House and Senate Republicans emerged from an early morning meeting in a closed House chamber Wednesday morning to unveil their much-awaited budget alternative.
Roughly a hundred GOP men and women descended the East Capitol steps in a light drizzle to announce their product to the American people.
House Minority Leader John Boehner (R-Ohio) and Senate Minority Leader Mitch McConnell joined their colleagues, entering from the side, and addressed the gathered reporters.
After ripping the Democratic budget as too expensive, Boehner said that "Republicans in the House will offer a better solution that'll be less on spending, less on taxes and a lot less on debt for our kids and grandkids."
But there was no budget. "Do you guys have a formal budget yet?" asked a reporter.
"Mr. Ryan will outline the Republican budget at 10:30 this morning. And yes we do have it," replied Boehner, referring to Rep. Paul Ryan (R-Wisc.).
A silence followed, with reporters apparently unsure what to ask next.
Democrats, in contrast, had plenty to say, with Obama officials mocking the Republican document as a sad April Fools prank.
"If you expected a GOP alternative to the failed policies of the past that got our country into the worst economic crisis since the Great Depression, then I have two words for you: April Fool's," said Kenneth Baer, OMB communications director.
Another administration official added on background: "We read the Ryan budget alternative -- or what we know of it -- in the Wall Street Journal. It appears that this is more of the same failed policies that got us into this mess."
Meanwhile, Austan Goolsbee, an economic adviser to the president and increasingly active administration spokesman, told MSNBC: "Well, look, I thought it was most appropriate that this thing came out on April Fools' Day because this thing is the biggest April Fools' Joke and cruelest that we have had in years. If you look at what they are doing...they are calling for putting in a multi-trillion dollar additional tax cut for the highest income Americans, they are now talking about privatizing Medicare turning it into a voucher so that they can cut it substantially. That's not the reform of an entitlement -- it is the gutting of a program."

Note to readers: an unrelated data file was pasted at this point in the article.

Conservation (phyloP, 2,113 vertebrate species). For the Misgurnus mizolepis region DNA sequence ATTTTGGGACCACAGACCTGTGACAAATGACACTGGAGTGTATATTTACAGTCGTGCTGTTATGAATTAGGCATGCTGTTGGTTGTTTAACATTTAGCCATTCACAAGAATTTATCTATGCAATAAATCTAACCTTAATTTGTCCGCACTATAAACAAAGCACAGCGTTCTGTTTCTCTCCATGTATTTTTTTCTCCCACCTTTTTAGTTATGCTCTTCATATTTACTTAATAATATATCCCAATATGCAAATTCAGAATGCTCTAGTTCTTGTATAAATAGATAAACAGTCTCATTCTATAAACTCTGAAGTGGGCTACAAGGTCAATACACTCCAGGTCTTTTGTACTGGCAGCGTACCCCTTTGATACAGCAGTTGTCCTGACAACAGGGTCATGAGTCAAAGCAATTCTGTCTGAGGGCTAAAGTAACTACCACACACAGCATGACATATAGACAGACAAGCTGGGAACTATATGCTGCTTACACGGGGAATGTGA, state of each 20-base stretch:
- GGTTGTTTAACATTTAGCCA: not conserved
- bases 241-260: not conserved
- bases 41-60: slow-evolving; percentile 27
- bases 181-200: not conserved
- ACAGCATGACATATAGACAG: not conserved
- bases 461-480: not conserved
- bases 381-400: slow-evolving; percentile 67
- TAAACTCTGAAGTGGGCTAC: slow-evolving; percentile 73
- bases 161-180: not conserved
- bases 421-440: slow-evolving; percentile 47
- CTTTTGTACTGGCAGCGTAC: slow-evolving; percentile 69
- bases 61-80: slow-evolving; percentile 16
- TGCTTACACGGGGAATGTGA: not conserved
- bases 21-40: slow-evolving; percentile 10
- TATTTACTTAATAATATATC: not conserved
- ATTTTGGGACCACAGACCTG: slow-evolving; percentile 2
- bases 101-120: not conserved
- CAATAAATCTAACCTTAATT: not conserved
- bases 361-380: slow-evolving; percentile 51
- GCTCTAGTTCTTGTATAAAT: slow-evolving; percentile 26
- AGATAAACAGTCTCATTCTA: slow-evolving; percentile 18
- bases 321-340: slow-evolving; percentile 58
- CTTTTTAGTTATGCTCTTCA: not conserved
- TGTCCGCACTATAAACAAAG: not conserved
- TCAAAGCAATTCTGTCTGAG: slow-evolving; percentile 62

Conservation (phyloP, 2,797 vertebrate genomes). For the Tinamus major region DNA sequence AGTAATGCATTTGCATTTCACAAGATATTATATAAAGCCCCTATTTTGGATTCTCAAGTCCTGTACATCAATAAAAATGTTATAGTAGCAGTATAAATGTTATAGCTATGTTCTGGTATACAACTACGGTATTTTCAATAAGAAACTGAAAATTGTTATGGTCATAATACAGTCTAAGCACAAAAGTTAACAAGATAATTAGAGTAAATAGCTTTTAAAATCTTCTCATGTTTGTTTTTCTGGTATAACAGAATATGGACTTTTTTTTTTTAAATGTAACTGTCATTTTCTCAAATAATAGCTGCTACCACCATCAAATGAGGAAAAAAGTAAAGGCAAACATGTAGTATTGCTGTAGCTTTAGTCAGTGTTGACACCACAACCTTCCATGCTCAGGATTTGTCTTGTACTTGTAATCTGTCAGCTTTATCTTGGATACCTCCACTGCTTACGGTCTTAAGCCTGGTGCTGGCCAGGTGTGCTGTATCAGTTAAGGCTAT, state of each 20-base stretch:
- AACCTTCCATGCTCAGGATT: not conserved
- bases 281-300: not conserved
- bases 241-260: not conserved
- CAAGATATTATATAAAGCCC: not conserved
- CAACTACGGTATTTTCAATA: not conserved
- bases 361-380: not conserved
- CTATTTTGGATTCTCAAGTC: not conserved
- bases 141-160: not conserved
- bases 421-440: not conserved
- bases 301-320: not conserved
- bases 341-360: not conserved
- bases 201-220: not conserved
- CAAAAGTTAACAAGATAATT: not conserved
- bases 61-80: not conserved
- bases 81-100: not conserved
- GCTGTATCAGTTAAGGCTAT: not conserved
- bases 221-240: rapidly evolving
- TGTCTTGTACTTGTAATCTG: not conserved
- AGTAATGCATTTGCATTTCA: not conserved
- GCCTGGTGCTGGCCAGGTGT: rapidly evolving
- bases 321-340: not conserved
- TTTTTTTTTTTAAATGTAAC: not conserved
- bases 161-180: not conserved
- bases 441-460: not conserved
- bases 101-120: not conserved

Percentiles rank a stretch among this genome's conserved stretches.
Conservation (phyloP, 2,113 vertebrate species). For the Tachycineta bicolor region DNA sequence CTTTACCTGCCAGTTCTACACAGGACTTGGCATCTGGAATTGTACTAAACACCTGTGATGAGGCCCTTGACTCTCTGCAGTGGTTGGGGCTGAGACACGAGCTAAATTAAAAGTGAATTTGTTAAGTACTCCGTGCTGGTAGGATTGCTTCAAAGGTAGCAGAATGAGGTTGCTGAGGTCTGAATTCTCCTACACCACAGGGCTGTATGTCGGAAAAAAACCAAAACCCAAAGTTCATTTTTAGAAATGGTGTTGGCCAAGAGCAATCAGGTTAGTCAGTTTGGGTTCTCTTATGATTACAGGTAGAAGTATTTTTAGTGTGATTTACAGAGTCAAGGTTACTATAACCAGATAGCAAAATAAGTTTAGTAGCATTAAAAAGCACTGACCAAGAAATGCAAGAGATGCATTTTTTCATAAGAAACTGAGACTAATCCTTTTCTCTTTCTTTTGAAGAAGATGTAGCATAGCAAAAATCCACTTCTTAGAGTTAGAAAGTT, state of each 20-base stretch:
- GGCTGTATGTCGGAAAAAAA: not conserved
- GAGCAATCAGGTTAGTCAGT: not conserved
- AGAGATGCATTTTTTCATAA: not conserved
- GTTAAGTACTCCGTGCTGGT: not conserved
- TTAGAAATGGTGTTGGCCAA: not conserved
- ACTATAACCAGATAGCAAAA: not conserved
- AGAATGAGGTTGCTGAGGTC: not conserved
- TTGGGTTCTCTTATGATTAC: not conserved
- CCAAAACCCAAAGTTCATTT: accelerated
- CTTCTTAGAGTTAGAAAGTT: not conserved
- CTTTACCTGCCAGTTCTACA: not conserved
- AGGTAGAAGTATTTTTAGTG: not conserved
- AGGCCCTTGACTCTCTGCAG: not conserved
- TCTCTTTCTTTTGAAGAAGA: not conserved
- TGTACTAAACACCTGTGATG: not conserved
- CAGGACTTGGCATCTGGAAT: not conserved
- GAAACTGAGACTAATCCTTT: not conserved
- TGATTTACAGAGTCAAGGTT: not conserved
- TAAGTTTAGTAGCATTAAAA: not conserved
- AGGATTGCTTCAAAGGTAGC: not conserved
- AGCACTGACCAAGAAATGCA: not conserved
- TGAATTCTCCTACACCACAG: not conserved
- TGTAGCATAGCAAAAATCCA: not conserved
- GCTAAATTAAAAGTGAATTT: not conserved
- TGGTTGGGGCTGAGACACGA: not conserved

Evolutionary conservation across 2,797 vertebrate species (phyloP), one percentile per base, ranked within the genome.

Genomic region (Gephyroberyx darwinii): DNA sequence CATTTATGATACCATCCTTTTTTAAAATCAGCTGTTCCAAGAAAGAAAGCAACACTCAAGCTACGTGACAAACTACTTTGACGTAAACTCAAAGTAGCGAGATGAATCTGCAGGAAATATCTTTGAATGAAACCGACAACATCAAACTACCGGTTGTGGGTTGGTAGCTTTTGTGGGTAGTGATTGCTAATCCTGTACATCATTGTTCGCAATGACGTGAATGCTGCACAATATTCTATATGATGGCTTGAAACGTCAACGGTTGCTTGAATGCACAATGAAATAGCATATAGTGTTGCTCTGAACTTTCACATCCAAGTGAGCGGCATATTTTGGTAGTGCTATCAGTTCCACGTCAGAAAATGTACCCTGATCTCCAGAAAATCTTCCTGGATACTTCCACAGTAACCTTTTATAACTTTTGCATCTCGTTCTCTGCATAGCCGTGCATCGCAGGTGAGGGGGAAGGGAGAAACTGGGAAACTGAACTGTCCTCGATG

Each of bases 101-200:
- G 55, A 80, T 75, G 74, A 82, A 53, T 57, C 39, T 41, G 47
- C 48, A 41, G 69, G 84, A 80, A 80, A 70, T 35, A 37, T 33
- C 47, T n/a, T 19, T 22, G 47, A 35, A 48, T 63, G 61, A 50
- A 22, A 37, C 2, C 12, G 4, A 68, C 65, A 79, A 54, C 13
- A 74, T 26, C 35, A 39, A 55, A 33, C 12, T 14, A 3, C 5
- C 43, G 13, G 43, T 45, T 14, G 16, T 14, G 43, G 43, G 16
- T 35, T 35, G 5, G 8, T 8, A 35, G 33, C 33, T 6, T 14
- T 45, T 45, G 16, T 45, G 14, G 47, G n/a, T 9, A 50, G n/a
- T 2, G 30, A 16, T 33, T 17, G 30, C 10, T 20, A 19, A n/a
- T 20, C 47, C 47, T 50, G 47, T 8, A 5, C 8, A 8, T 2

Baer's and Goolsbee's remarks are far sharper than the generally inclusive approach the Obama White House took with the House GOP during the crafting of the stimulus. The change in tone may be owed to the fact that the president was unable to persuade a single Republican in the House to vote for that recovery package. Mainly, however, the alternatives that the GOP is offering for the budget -- entitlement reform, $4 million in tax cuts primarily for the wealthy, a freeze on discretionary spending for five years on everything except national defense and veterans health care -- are diametrically at odds with where the president stands.
That said, Goolsbee pivoted from his condemnation of the GOP to note potential points of agreement, telling MSNBC: "There are a few areas where they seem to be looking in the correct direction. And that is following some of the reforms that [OMB Director] Peter Orszag and others in the administration have been putting forward and some health care reforms. But in a lot of areas it is problematic."
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